GENEVA – A Muslim appeal against a ban imposed on the construction of new minarets in Switzerland was rejected on Friday, July 8, by the European Court of Human Rights, saying that the plaintiffs were not victims of an alleged human rights violation.
“The main complaint was that a disputed constitutional provision offended their religious beliefs,” the court statement cited by Swiss Info news agency said on Friday.
“However, they did not allege that it had had any practical effect on them.”
The lawsuit was first filed in December 2009 by a former spokesman for a Geneva mosque and several Swiss Muslim groups.
The Strasbourg-based court on Friday announced that the complaints by the applicants were not admissible as the plaintiffs failed to show how the ban had harmed their human rights.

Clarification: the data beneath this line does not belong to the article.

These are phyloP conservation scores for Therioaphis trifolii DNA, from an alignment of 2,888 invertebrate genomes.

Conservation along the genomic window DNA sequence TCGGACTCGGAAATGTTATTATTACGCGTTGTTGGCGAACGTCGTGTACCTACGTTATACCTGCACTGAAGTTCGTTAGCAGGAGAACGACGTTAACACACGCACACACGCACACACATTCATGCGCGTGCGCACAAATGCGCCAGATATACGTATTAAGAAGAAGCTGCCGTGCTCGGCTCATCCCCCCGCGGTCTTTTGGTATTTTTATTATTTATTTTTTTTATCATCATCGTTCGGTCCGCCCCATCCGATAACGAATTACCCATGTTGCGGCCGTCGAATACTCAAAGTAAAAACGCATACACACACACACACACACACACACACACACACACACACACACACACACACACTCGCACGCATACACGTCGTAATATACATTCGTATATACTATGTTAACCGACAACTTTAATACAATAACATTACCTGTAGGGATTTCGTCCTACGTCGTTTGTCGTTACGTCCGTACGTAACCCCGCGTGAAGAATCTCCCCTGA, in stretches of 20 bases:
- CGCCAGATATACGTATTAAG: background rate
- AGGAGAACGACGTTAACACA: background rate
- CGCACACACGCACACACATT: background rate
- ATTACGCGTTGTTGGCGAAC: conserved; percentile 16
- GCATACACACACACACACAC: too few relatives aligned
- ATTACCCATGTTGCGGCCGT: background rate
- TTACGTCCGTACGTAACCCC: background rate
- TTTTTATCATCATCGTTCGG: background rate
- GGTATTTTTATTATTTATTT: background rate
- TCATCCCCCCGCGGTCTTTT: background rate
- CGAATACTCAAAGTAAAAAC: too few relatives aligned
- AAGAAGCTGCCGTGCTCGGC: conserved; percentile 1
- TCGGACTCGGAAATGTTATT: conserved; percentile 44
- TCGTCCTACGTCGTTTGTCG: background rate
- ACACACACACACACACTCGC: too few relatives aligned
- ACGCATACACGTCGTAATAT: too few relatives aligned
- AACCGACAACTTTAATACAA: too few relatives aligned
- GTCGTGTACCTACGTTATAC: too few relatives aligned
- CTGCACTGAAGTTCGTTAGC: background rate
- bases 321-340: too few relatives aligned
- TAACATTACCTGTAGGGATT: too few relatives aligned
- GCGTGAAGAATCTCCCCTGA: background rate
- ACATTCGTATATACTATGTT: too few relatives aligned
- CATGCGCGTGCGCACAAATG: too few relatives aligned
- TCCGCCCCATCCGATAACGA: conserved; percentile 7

The applicants could not prove either that they were indirect victims because none of them was planning on building a mosque with a minaret in Switzerland in the near future, it added.
The controversial ban was enforced through a referendum called for by the far-right Swiss People Party.
After 57 percent of the voters agreed on the proposal, article 72, paragraph 3 was introduced in the Federal Constitution to bar the construction of minarets nationwide.
According to the CIA Factbook, Switzerland is home to some 400,000 Muslims, representing 5 percent of the country’s nearly eight million people.
There are nearly 160 mosques and prayer rooms in Switzerland, mainly in disused factories and warehouses.
Only four of them have minarets, none of them used to raise the Azan, the call to prayer, which is banned.